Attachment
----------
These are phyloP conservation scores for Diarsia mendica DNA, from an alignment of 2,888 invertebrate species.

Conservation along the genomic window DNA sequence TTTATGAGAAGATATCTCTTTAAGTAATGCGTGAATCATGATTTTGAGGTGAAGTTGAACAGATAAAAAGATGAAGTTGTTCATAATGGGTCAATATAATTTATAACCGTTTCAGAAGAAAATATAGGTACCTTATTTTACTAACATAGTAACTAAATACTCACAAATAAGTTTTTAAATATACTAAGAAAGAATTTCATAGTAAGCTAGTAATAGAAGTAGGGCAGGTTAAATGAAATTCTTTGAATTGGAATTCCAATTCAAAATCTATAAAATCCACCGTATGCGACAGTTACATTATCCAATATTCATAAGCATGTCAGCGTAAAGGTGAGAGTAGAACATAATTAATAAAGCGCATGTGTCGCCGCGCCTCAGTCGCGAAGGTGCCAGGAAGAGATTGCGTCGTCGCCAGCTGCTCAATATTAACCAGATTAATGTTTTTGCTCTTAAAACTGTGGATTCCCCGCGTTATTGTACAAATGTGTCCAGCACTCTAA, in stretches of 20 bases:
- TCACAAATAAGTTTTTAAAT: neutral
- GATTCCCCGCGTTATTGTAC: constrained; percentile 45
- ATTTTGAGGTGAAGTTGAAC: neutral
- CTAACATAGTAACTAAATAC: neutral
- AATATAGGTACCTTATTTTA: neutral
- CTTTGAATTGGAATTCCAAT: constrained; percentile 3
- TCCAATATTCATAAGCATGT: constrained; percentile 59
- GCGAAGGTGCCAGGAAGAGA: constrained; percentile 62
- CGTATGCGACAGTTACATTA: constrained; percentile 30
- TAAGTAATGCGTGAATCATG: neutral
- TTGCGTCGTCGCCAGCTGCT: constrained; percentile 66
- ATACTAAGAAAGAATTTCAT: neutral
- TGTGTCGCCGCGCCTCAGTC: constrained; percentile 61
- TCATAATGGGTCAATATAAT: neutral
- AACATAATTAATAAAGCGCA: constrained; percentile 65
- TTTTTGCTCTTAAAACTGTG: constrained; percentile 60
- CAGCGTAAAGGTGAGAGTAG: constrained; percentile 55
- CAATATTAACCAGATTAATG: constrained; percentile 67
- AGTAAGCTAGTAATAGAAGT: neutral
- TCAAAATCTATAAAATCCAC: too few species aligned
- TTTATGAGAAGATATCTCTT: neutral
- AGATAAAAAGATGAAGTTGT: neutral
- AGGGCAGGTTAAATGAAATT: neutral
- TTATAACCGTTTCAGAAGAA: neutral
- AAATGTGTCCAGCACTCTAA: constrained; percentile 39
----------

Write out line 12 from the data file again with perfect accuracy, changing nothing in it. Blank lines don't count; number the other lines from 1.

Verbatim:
- TAAGTAATGCGTGAATCATG: neutral